Thankful to be employed

I'm one of those lucky people who was over-employed during the pandemic. I was working at least five gigs at the same time, and one part-time job that was 100% in-person went from a couple of days a week to more, at times several days in a row, because they had to limit the workers in the company. I also had a part-time job that became at-home a year before the pandemic because there was a shift from a W-2 situation (where I had to work in-person in an office) to a 1099 situation (freelance). So between those two part-time jobs, I was working essentially full time. I also was teaching online and in-person, and I did freelance digital work for a couple of companies. So at times I was working up to 80 hours a week, and I never dipped below 40. I can't believe I was able to do all that and never got sick or missed a day of work, nor miss deadlines or anything. I even filled in for other people who were sick. Now that I work a mere 50 hours a week, I look back at that time and am amazed I handled it all without even feeling stressed. I guess I really liked working to the max and was running on adrenaline. 

Then last year, the almost impossible happened when I got a full-time job. I had been working at the same company part time for seven years, and sometimes filled in for someone who eventually left for another opportunity. After freelancing, working part-time jobs, and running my one-person business for several years, it was very weird to have to go into work every day at the same place. I thought the office politics and other drama would be a nightmare because I was tied to one place. But it's been wonderful. My coworkers and boss are fantastic, and I like the work. I've met new people and have had a great time. I feel a sense of satisfaction and peace and actually feel successful. I'm not financially successful, but I have zero issues, which is worth a lot. Everyone I have to directly interact with is responsive and responsible, and they're all really nice people. I have zero stress, no drama, nothing negative. I'm also totally in charge of my work flow; I don't have to work within someone else's framework, which is very satisfying. I didn't know that I'd totally enjoy being in control of my own work flow, but now that I've experienced it, I want to keep working in such a situation. It's very satisfying to decide how to do something, who to ask to do it, when to get it done, etc. I always get everything done early or on time, and because it's on me and I am able to accomplish it, it's even more rewarding. Also, my boss leaves me alone because he trusts me, and he also doesn't mind that I have a personality. I don't have to fake introversion to survive. And a nice bonus: I have a large office with a view. I often don't turn on the lights so that I can see the sun, and when it becomes dark, the city lights are my wallpaper. The whole situation is unbelievably great.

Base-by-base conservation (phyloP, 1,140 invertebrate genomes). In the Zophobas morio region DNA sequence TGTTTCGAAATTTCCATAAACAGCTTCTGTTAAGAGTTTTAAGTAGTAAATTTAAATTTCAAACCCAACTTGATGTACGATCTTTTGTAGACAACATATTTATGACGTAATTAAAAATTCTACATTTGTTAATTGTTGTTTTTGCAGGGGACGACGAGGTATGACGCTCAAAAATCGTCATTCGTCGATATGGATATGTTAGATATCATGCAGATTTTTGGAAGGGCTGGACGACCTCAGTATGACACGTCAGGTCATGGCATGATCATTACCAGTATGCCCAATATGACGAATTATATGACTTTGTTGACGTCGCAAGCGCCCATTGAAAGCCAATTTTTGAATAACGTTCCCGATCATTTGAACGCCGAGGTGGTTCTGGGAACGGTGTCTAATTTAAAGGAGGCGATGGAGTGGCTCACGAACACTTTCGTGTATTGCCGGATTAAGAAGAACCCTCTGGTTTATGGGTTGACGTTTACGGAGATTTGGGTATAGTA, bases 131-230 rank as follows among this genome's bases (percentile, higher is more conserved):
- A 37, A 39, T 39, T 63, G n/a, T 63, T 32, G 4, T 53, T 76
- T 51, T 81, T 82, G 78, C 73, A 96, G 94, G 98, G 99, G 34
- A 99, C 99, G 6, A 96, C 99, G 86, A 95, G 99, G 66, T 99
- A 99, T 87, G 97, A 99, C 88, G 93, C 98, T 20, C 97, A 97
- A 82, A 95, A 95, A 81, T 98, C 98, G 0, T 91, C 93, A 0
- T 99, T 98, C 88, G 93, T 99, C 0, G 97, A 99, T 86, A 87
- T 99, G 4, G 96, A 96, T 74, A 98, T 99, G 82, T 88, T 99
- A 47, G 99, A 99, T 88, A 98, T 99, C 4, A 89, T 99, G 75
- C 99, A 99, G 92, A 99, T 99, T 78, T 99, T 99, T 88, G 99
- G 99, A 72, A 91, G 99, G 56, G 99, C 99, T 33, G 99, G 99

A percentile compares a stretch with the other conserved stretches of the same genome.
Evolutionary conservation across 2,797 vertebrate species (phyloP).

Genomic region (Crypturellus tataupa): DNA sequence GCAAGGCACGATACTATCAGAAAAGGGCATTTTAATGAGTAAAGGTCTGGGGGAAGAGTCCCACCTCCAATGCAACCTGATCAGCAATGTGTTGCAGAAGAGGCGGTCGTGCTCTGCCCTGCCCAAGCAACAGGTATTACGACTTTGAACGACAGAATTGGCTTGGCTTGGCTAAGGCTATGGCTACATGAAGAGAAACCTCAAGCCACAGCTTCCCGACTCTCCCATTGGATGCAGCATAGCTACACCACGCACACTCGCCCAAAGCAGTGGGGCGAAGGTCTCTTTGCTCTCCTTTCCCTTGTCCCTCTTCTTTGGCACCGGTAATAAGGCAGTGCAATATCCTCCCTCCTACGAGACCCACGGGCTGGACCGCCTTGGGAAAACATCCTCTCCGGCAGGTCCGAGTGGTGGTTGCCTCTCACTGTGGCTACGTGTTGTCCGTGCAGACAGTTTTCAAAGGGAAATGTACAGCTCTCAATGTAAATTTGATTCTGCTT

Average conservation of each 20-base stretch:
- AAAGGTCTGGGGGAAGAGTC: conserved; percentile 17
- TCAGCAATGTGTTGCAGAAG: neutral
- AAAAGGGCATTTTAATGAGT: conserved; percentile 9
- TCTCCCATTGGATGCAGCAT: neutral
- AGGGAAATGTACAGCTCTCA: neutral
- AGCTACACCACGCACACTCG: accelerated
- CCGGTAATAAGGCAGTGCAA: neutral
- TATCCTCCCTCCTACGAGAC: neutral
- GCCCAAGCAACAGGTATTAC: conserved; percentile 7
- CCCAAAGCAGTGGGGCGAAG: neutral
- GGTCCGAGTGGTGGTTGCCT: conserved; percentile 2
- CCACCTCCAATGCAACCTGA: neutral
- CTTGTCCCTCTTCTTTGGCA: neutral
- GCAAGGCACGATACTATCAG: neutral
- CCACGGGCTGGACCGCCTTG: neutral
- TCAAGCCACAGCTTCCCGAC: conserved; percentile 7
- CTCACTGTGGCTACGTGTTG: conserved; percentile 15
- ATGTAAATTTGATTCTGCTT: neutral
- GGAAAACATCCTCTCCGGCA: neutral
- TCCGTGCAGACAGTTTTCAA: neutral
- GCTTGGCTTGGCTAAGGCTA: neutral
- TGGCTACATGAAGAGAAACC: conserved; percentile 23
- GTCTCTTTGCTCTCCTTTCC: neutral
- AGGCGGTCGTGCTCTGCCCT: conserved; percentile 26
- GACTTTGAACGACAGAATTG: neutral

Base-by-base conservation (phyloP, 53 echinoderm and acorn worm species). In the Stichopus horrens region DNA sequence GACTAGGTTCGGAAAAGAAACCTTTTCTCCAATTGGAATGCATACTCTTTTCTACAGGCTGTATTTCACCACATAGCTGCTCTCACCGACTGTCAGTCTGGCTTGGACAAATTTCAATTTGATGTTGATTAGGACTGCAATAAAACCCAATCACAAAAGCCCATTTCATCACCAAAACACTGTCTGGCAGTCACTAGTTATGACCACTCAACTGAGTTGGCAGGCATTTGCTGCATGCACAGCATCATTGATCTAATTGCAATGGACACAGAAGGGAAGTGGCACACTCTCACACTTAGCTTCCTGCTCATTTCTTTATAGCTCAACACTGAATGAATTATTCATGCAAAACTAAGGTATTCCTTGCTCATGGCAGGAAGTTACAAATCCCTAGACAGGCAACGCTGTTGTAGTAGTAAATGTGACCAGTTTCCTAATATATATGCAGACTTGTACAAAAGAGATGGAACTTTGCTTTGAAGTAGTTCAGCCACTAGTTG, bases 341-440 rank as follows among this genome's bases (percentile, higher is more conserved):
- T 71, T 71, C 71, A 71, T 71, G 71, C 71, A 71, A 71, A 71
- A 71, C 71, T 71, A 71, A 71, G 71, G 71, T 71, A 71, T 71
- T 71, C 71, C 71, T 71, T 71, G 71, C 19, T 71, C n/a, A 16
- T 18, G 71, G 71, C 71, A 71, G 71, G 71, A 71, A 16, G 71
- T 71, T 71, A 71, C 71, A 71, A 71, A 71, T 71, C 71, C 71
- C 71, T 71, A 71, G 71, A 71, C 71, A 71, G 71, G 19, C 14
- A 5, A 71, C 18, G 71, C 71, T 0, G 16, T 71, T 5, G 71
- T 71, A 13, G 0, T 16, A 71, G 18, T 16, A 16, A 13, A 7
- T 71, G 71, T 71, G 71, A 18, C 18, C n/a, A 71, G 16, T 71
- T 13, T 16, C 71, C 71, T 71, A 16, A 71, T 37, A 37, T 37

I've also been teaching, and because one school has consistently asked me to teach and the classes fill up pretty quickly, I can no longer teach at another school. I'm lucky that I was able to teach at both schools for a while. Now that I have a full-time job plus teach some classes, one school keeps asking me if I can teach a class over there; every semester they ask me, which means a lot because it's nice to be needed, but at this point I only have time for subbing. At the other school, I'm having a great time teaching because I really like the students, and my bosses there are supportive as well. So right now, I have the full-time job and the teaching, which still makes me over-employed but not at the level I was at earlier this year (the W-2-turned-1099 part-time job ended in the summer when my boss retired). And I don't work with any difficult people or jerks (and this is where I want to plug the excellent book The Asshole Survival Guide, which everyone should read).